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Drilling horizontal wells is the common mode of operation for field development in permeability-challenged unconventional reservoirs such as an organic shale. Assumptions are made regarding the homogeneity of the reservoir as wells are drilled away from the vertical pilot well. It is assumed that the reservoir characteristics remain uniform and that the structure is known to remain in a constant orientation based on the dip information at the pilot wellbore. Experience tells us that these assumptions can lead to wells placed out of zone and in rocks with much different reservoir quality and stress magnitude, which can adversely affect the well’s production potential. Lateral measurements and petrophysical interpretations can be used to define variations in reservoir and completion quality, which can be used to optimally place perforation clusters in similar rock to increase production vs. peer geometric wells. A methodology to integrate data from many sources enables a better understanding of the variability and structural challenges of these complex reservoirs. This integrated methodology has been refined using learnings from various case studies that show increased production compared with results from geometric completions.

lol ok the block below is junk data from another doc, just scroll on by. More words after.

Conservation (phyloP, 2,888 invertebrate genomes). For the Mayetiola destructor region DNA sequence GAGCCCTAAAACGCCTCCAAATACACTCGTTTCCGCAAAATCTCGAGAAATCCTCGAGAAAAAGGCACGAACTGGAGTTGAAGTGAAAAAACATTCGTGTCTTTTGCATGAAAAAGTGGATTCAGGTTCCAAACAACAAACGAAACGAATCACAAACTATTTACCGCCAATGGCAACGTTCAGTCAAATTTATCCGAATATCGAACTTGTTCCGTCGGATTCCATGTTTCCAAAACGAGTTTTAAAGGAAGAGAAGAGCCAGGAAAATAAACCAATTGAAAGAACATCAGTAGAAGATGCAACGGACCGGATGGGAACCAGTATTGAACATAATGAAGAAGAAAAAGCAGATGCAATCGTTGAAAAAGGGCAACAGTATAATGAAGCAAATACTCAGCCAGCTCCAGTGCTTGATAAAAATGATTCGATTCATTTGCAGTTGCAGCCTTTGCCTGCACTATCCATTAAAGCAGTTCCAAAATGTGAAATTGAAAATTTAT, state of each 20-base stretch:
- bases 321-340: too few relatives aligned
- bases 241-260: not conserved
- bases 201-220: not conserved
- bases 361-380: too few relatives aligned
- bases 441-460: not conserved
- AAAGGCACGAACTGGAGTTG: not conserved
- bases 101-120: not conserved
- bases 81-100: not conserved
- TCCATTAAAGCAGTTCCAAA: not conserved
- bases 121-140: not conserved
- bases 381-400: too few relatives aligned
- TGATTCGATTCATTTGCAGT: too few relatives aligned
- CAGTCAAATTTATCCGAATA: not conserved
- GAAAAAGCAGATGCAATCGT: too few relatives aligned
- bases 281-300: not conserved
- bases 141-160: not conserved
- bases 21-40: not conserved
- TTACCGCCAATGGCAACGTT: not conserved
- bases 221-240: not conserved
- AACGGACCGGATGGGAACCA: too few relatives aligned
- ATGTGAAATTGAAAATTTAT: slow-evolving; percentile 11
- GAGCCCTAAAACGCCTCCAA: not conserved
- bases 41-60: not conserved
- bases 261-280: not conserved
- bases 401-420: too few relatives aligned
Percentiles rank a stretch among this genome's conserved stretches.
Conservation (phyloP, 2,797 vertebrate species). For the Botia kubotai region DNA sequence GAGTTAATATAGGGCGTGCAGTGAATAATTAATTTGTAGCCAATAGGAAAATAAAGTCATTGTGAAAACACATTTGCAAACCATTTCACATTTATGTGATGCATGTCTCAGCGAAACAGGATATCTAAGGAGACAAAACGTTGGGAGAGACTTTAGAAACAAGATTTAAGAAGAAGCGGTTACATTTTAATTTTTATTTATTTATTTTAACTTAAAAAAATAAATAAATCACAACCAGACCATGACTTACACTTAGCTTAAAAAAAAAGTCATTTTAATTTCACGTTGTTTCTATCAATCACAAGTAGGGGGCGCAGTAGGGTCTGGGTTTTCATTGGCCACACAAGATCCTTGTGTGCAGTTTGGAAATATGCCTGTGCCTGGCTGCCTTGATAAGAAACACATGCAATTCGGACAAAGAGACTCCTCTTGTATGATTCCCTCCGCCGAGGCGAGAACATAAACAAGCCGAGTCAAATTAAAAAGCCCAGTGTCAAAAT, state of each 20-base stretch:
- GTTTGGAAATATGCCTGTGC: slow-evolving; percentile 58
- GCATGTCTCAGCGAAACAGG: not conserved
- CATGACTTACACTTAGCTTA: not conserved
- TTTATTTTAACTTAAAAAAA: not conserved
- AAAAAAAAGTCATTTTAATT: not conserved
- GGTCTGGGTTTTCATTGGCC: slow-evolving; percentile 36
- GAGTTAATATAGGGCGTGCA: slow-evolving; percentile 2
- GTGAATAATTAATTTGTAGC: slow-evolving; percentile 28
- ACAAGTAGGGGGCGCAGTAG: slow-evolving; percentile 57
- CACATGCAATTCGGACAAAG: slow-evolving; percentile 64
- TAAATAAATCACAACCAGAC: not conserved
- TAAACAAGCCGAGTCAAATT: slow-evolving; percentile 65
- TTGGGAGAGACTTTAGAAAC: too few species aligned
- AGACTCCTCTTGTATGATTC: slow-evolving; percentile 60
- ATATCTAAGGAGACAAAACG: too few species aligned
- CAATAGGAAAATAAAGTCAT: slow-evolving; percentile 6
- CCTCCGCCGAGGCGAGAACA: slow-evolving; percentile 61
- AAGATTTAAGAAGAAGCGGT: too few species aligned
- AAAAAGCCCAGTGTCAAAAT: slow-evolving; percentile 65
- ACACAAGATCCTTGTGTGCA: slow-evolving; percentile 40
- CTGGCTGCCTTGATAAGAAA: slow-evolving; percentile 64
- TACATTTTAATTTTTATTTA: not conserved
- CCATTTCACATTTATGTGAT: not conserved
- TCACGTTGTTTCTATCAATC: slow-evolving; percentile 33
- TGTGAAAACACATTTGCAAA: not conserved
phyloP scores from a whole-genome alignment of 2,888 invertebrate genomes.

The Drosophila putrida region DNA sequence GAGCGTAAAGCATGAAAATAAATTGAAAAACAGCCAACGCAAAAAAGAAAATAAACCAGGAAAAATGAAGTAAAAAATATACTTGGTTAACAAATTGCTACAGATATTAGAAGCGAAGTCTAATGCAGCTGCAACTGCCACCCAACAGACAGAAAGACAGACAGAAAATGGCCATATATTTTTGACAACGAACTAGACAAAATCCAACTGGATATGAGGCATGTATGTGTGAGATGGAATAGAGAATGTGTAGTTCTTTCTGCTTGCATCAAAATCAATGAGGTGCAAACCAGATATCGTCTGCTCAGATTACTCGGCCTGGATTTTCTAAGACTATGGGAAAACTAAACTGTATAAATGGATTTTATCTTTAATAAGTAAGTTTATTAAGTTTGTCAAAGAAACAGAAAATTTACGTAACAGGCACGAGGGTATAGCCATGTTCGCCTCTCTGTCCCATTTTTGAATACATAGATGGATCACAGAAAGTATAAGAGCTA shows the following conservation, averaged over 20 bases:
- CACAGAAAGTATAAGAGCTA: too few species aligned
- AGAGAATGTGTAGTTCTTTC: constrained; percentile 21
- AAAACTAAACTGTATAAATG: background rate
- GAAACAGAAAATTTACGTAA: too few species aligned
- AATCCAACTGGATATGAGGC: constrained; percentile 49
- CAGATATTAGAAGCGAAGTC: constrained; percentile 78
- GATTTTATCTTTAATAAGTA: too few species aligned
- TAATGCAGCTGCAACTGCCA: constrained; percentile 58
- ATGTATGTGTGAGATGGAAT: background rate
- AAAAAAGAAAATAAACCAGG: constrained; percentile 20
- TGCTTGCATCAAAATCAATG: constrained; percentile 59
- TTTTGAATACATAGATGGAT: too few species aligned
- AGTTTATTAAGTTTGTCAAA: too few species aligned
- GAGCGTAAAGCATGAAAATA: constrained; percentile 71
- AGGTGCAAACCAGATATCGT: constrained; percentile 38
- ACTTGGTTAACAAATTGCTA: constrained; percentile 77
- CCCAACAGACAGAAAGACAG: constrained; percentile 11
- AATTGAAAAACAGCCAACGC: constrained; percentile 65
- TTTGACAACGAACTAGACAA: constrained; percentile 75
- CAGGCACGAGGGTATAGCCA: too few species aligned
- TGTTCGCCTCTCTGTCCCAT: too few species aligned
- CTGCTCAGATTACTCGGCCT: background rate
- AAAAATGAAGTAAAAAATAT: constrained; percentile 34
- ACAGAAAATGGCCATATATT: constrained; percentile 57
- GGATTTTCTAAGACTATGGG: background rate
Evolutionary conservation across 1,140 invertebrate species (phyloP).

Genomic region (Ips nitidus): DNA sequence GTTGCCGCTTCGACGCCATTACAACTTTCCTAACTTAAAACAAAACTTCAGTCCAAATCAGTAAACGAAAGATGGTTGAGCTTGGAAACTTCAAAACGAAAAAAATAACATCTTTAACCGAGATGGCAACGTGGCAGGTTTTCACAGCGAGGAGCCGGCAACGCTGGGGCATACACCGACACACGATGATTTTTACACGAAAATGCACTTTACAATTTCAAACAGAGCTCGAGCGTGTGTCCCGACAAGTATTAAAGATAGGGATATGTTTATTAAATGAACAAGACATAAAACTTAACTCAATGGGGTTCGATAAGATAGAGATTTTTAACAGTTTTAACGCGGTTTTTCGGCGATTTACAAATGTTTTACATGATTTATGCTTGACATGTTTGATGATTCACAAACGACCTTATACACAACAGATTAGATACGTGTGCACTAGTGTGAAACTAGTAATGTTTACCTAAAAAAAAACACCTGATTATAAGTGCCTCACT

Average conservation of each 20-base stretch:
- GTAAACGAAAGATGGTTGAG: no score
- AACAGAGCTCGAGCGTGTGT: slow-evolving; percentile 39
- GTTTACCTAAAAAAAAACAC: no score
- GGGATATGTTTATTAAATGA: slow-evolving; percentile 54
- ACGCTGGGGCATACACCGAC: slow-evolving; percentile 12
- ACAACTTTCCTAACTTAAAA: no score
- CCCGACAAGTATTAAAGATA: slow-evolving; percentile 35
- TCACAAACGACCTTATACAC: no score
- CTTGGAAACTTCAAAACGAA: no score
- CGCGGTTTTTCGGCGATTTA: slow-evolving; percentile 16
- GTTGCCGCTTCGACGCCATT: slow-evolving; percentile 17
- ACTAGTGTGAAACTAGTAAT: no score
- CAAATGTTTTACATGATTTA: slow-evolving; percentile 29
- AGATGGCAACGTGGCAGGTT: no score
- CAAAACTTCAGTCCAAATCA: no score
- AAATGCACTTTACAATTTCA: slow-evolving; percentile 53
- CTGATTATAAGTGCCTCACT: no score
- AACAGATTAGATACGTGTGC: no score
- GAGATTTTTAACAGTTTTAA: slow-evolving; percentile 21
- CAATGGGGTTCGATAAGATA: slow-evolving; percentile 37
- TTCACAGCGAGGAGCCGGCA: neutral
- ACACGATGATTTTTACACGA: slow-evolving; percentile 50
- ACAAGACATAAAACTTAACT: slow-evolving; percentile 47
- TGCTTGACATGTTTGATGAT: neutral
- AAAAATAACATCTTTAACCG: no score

Kevin is currently the Chief Petrophysicist at Rock Oil Company. Recently, Kevin retired from Schlumberger as a Senior Petrophysicist based in Houston, TX with nearly 27 years of experience in petrophysics and rock physics, after graduating from the University of Tulsa with a degree in Petroleum Engineering. While at Schlumberger, he worked in the Production Technology Integration Center focusing on unconventional resource plays, mainly in the Eagle Ford and Permian basins. Additional areas of expertise have been deep water and shelf structures in the Gulf of Mexico, tight gas sands in South TX and Rockies, Alaska, Permian Basin, Unconventional Gas & Oil shales, Coal Bed Methane and international (Australia, Brazil, Argentina, United Kingdom, France, Nigeria, Angola, Turkey and Saudi Arabia).
Kevin is a guest lecturer since 2012 at Rice University for a graduate level petroleum geology class entitled “Economic Geology – Petroleum”.